As Investors Opt for Renewables, the Financing Costs for Coal have Surged - Nick Whittle

Photo by Stephen Philpott on Unsplash

I was struck by an article in the British press last week, which may not yet have been reported elsewhere, that loan spreads for coal projects have increased substantially over the past ten years. A study released by the Oxford Sustainable Finance Program at the University of Oxford† found that the spreads required by lenders for such projects have risen by 54% over the period, because of the perceived risk that such fossil fuel projects now run counter to government climate policies and are in danger of becoming stranded assets.

The Director of the Oxford Sustainable Finance Programme and a co-author of the report, Dr Ben Caldecott, said that the jumps in financing costs for coal mines of 54%, and for coal-fired power plants of 38%, prove that as we transition to a renewable energy future the investment risk of fossil fuel projects are already priced in by markets, even when the current perception is that such risks remain distant. Dr Caldecott added that “the challenge is that this isn’t happening evenly and certainly isn’t occurring at the pace required to tackle climate change. In particular, financing costs will need to rise for oil and gas projects.”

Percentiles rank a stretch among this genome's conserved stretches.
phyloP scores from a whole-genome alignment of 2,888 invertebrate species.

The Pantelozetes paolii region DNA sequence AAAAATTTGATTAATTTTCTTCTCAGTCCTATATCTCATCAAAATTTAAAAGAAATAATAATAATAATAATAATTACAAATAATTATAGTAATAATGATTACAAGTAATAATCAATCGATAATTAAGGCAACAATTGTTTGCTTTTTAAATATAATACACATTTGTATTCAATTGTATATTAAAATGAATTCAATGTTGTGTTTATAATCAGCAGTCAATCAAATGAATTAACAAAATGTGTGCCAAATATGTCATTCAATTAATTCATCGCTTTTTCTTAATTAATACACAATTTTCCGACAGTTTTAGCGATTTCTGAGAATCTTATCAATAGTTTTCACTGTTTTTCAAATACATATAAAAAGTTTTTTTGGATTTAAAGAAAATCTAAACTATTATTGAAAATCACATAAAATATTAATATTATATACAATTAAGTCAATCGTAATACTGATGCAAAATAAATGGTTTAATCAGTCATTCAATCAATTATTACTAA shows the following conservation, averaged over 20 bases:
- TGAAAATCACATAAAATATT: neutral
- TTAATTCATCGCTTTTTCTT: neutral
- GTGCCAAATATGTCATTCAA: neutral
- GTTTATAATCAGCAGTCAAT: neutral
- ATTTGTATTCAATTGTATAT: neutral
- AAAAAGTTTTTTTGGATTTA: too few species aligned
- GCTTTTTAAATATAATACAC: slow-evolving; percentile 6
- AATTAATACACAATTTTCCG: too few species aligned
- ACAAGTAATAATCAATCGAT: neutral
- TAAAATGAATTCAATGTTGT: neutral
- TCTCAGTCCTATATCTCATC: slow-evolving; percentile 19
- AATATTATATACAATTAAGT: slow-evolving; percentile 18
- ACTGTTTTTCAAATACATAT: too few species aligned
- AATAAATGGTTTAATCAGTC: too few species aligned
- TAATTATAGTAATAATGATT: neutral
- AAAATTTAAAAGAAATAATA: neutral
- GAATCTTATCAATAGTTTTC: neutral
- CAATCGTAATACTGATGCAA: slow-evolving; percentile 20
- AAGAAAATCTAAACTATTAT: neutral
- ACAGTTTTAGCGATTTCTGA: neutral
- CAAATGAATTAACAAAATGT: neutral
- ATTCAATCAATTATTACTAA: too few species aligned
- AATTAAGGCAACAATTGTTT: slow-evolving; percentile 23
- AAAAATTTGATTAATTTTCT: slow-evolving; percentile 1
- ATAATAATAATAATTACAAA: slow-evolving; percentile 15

Despite the clear message from the capital markets that coal is now viewed as a significantly higher risk investment than either oil and gas or renewables, the report also showed that financing costs for oil and gas service projects rose by only 3% and for oil and gas production projects have risen by 7% over the decade. The authors of the report point out that investors appear less ambivalent to oil and gas projects, which with average loan maturities of 4 years, exhibit less short-term transition risks than coal. Dr Xiaoyan Zhou, the report’s lead author, noted that the ESG trend in investment could drive the cost of capital for oil and gas projects to “go the way of coal,” and “this could result in stranded assets and introduce substantial refinancing risks.”

On a more positive note, the report also highlights that by comparison, financing costs for solar farms had fallen by 20%, while for onshore and offshore wind farms had declined by 15% and 33% respectively between 2015–2020 compared to the previous five-year period. These falls in loan costs for renewables have been uneven across the world, and reflect regional policy differences and climatic conditions. Capital costs for offshore wind farms declined the most in Europe, while Australia led the way in reducing loan costs for onshore wind projects, and North America was at the forefront for solar.




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